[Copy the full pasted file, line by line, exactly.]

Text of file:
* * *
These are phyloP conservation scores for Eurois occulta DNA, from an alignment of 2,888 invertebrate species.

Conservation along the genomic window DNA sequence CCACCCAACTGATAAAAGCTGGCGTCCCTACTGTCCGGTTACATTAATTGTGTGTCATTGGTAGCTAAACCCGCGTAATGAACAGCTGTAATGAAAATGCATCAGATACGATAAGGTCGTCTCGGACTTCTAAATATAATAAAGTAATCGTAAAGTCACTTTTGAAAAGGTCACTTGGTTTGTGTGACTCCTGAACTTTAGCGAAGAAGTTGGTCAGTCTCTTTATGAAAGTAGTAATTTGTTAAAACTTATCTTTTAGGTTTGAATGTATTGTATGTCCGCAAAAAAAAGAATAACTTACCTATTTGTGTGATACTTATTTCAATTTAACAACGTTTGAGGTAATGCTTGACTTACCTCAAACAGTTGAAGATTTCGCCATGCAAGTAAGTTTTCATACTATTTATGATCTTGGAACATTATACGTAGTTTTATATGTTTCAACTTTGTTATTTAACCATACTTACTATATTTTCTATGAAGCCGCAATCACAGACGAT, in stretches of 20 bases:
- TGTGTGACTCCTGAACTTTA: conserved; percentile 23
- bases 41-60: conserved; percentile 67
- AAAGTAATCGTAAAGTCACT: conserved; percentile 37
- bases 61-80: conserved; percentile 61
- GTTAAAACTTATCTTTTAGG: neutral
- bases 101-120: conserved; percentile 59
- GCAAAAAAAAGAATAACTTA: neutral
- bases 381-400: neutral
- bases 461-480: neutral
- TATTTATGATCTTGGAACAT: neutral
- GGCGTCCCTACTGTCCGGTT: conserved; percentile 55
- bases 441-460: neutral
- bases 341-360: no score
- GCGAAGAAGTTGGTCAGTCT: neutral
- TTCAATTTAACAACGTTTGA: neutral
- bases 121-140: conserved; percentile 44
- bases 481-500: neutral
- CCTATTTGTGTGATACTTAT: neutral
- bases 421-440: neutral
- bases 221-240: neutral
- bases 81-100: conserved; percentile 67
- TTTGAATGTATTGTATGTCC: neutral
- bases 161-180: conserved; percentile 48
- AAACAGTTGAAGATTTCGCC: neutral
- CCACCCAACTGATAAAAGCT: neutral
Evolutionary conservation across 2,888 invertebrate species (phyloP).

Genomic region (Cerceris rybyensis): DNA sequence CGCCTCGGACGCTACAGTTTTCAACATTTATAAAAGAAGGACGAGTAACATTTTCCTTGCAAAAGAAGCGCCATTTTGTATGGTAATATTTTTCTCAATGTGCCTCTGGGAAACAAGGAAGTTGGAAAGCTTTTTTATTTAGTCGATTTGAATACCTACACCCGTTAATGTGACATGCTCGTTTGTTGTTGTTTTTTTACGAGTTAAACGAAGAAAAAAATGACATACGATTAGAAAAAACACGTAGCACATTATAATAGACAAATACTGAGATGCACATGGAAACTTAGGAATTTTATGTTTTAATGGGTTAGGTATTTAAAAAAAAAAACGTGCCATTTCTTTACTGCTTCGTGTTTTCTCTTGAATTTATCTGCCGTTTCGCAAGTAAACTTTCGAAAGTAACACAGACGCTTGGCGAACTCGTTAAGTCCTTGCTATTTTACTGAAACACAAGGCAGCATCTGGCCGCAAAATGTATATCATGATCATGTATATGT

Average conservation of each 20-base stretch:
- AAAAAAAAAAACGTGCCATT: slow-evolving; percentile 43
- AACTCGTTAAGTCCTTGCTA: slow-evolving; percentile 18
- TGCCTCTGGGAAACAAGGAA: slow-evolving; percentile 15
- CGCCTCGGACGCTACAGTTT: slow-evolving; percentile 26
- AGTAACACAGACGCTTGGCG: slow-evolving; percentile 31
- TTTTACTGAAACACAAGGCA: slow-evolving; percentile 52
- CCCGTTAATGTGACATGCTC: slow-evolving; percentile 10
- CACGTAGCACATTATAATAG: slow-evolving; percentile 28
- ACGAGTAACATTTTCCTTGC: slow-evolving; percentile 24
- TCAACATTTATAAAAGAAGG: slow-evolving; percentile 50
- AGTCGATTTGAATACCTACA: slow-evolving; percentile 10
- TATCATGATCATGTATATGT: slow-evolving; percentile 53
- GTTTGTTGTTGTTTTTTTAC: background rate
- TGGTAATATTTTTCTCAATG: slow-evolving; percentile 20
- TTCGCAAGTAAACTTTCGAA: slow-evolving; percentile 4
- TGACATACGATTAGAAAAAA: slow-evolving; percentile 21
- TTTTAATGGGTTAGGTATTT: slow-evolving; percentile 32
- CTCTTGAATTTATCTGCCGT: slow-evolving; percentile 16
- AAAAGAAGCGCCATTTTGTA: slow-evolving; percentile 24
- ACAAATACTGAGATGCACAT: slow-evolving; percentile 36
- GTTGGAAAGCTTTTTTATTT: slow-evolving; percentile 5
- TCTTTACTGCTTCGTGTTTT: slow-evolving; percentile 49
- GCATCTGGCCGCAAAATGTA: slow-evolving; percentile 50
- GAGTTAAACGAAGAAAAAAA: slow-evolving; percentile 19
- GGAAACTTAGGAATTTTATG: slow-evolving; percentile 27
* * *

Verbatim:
These are phyloP conservation scores for Eurois occulta DNA, from an alignment of 2,888 invertebrate species.

Conservation along the genomic window DNA sequence CCACCCAACTGATAAAAGCTGGCGTCCCTACTGTCCGGTTACATTAATTGTGTGTCATTGGTAGCTAAACCCGCGTAATGAACAGCTGTAATGAAAATGCATCAGATACGATAAGGTCGTCTCGGACTTCTAAATATAATAAAGTAATCGTAAAGTCACTTTTGAAAAGGTCACTTGGTTTGTGTGACTCCTGAACTTTAGCGAAGAAGTTGGTCAGTCTCTTTATGAAAGTAGTAATTTGTTAAAACTTATCTTTTAGGTTTGAATGTATTGTATGTCCGCAAAAAAAAGAATAACTTACCTATTTGTGTGATACTTATTTCAATTTAACAACGTTTGAGGTAATGCTTGACTTACCTCAAACAGTTGAAGATTTCGCCATGCAAGTAAGTTTTCATACTATTTATGATCTTGGAACATTATACGTAGTTTTATATGTTTCAACTTTGTTATTTAACCATACTTACTATATTTTCTATGAAGCCGCAATCACAGACGAT, in stretches of 20 bases:
- TGTGTGACTCCTGAACTTTA: conserved; percentile 23
- bases 41-60: conserved; percentile 67
- AAAGTAATCGTAAAGTCACT: conserved; percentile 37
- bases 61-80: conserved; percentile 61
- GTTAAAACTTATCTTTTAGG: neutral
- bases 101-120: conserved; percentile 59
- GCAAAAAAAAGAATAACTTA: neutral
- bases 381-400: neutral
- bases 461-480: neutral
- TATTTATGATCTTGGAACAT: neutral
- GGCGTCCCTACTGTCCGGTT: conserved; percentile 55
- bases 441-460: neutral
- bases 341-360: no score
- GCGAAGAAGTTGGTCAGTCT: neutral
- TTCAATTTAACAACGTTTGA: neutral
- bases 121-140: conserved; percentile 44
- bases 481-500: neutral
- CCTATTTGTGTGATACTTAT: neutral
- bases 421-440: neutral
- bases 221-240: neutral
- bases 81-100: conserved; percentile 67
- TTTGAATGTATTGTATGTCC: neutral
- bases 161-180: conserved; percentile 48
- AAACAGTTGAAGATTTCGCC: neutral
- CCACCCAACTGATAAAAGCT: neutral
Evolutionary conservation across 2,888 invertebrate species (phyloP).

Genomic region (Cerceris rybyensis): DNA sequence CGCCTCGGACGCTACAGTTTTCAACATTTATAAAAGAAGGACGAGTAACATTTTCCTTGCAAAAGAAGCGCCATTTTGTATGGTAATATTTTTCTCAATGTGCCTCTGGGAAACAAGGAAGTTGGAAAGCTTTTTTATTTAGTCGATTTGAATACCTACACCCGTTAATGTGACATGCTCGTTTGTTGTTGTTTTTTTACGAGTTAAACGAAGAAAAAAATGACATACGATTAGAAAAAACACGTAGCACATTATAATAGACAAATACTGAGATGCACATGGAAACTTAGGAATTTTATGTTTTAATGGGTTAGGTATTTAAAAAAAAAAACGTGCCATTTCTTTACTGCTTCGTGTTTTCTCTTGAATTTATCTGCCGTTTCGCAAGTAAACTTTCGAAAGTAACACAGACGCTTGGCGAACTCGTTAAGTCCTTGCTATTTTACTGAAACACAAGGCAGCATCTGGCCGCAAAATGTATATCATGATCATGTATATGT

Average conservation of each 20-base stretch:
- AAAAAAAAAAACGTGCCATT: slow-evolving; percentile 43
- AACTCGTTAAGTCCTTGCTA: slow-evolving; percentile 18
- TGCCTCTGGGAAACAAGGAA: slow-evolving; percentile 15
- CGCCTCGGACGCTACAGTTT: slow-evolving; percentile 26
- AGTAACACAGACGCTTGGCG: slow-evolving; percentile 31
- TTTTACTGAAACACAAGGCA: slow-evolving; percentile 52
- CCCGTTAATGTGACATGCTC: slow-evolving; percentile 10
- CACGTAGCACATTATAATAG: slow-evolving; percentile 28
- ACGAGTAACATTTTCCTTGC: slow-evolving; percentile 24
- TCAACATTTATAAAAGAAGG: slow-evolving; percentile 50
- AGTCGATTTGAATACCTACA: slow-evolving; percentile 10
- TATCATGATCATGTATATGT: slow-evolving; percentile 53
- GTTTGTTGTTGTTTTTTTAC: background rate
- TGGTAATATTTTTCTCAATG: slow-evolving; percentile 20
- TTCGCAAGTAAACTTTCGAA: slow-evolving; percentile 4
- TGACATACGATTAGAAAAAA: slow-evolving; percentile 21
- TTTTAATGGGTTAGGTATTT: slow-evolving; percentile 32
- CTCTTGAATTTATCTGCCGT: slow-evolving; percentile 16
- AAAAGAAGCGCCATTTTGTA: slow-evolving; percentile 24
- ACAAATACTGAGATGCACAT: slow-evolving; percentile 36
- GTTGGAAAGCTTTTTTATTT: slow-evolving; percentile 5
- TCTTTACTGCTTCGTGTTTT: slow-evolving; percentile 49
- GCATCTGGCCGCAAAATGTA: slow-evolving; percentile 50
- GAGTTAAACGAAGAAAAAAA: slow-evolving; percentile 19
- GGAAACTTAGGAATTTTATG: slow-evolving; percentile 27